Even strong salespeople need time to ramp up. Have realistic expectations. Even if you find someone with great skills and industry expertise, it will take time to bring them up to speed. They have to learn how your product works and understand the best way to frame it in conversations. This process cannot be rushed. Know how much training is required for your product, whether it’s a few weeks or a few months, and make sure to factor that in when you start looking for a new hire.

If you are a startup, you need a unicorn that can hunt, gather, and close the deal. Large companies often have the luxury of splitting their sales processes into three different people: A gatherer, also known as the relationship builder/lead generator; the hunter, the person conventionally known as the salesperson who pitches the product, follows up with meetings, and provides supporting materials to help move the deal along; and the closer, the big alpha you bring in at the end to make the ask, wrap things up, and get the deal done. If you are a startup, you most likely can’t afford three people, even if you could find them. What you need is a unicorn. One person who can hunt, gather and close, all while driving your sales to new heights. And believe me, unicorns are hard to find. Have you seen one lately? Naturally, most people you hire are not going to be equally good at all three phases of the process, so be prepared to provide ongoing support and training to help them grow in the other areas.

They need to get along with the rest of your team. You ultimately need to hire someone who will work well with the other members of your team. Great salespeople are notorious for being great individual contributors, but not necessarily great teammates. For small companies, cultural fit is incredibly important since you have fewer people who spend a lot of time together. As the final step in our interview process, we take the candidate to lunch with their future colleagues so that everyone can get a feel for them. We hope at this stage, they are a good fit and we can present them with an offer soon after. I trust my team. Sometimes, they see things that I don’t. Although it is lunch, it is still very much a part of the interview process. We’re looking to see how the candidate operates in a more casual environment where it’s easy to forget you are still being interviewed.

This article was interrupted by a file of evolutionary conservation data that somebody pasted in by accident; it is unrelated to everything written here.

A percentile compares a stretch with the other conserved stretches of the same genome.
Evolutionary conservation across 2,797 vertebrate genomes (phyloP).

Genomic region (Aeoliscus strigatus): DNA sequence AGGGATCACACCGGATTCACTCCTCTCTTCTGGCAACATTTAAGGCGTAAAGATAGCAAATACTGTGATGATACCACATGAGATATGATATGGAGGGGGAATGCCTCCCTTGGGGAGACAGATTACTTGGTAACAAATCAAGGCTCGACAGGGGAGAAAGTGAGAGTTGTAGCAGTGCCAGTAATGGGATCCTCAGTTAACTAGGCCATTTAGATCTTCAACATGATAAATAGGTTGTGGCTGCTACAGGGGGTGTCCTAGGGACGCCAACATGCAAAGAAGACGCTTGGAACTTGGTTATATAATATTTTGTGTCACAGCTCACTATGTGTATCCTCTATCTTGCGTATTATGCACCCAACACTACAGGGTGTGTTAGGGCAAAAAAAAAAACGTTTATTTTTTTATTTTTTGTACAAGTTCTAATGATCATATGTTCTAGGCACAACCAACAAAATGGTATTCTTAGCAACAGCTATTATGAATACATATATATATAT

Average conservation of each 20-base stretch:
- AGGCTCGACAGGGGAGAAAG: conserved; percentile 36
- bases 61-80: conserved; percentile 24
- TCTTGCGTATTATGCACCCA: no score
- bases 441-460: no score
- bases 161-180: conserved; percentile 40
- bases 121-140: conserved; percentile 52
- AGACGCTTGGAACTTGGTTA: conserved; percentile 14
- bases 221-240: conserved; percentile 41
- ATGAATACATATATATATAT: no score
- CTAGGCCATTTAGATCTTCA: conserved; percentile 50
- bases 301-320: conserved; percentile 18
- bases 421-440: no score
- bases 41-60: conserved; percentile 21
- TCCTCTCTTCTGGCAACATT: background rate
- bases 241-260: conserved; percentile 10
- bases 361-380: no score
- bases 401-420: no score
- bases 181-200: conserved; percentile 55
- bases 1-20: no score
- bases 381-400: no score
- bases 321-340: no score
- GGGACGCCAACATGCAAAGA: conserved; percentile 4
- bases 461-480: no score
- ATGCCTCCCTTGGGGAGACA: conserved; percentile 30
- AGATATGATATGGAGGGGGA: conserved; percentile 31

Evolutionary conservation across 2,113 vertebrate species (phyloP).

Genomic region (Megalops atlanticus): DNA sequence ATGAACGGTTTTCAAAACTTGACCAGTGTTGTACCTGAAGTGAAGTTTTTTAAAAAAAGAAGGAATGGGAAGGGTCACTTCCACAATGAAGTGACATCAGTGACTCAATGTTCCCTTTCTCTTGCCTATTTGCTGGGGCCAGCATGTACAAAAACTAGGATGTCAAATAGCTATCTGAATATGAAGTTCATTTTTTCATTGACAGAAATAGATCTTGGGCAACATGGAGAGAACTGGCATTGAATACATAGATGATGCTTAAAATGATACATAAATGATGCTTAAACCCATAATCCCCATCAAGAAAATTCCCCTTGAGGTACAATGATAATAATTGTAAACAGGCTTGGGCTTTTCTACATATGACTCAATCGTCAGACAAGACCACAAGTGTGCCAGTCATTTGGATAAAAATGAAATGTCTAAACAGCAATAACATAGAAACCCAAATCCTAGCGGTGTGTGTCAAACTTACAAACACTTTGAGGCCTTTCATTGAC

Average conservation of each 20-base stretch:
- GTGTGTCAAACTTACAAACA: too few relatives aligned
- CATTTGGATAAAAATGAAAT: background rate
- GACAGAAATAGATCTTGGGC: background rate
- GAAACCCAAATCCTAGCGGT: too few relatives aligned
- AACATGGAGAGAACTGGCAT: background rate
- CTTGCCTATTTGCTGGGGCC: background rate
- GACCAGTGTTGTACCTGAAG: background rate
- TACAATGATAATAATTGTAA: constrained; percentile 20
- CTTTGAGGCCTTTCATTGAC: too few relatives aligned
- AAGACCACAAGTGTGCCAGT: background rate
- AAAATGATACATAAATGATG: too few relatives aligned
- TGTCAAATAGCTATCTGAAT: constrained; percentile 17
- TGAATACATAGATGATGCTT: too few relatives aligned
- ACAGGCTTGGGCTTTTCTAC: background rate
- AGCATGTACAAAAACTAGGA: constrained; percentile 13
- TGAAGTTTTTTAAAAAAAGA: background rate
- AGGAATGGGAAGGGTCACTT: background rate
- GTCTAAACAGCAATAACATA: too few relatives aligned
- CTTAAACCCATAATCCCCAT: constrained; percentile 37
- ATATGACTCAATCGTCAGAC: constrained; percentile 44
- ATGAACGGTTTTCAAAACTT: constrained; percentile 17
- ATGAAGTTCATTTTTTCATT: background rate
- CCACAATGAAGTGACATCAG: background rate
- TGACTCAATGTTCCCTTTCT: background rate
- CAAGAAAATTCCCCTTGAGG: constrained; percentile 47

As you seek to bring your business to the next level, you might feel enormous pressure to find someone, anyone, who can start pounding the pavement in sales. Don’t rush, stick to guidelines like the ones above, and never settle. Your business will be better off for it. In the meantime, if you know a great salesperson with a background in education, send them our way. Torsh is hiring!

By Courtney Williams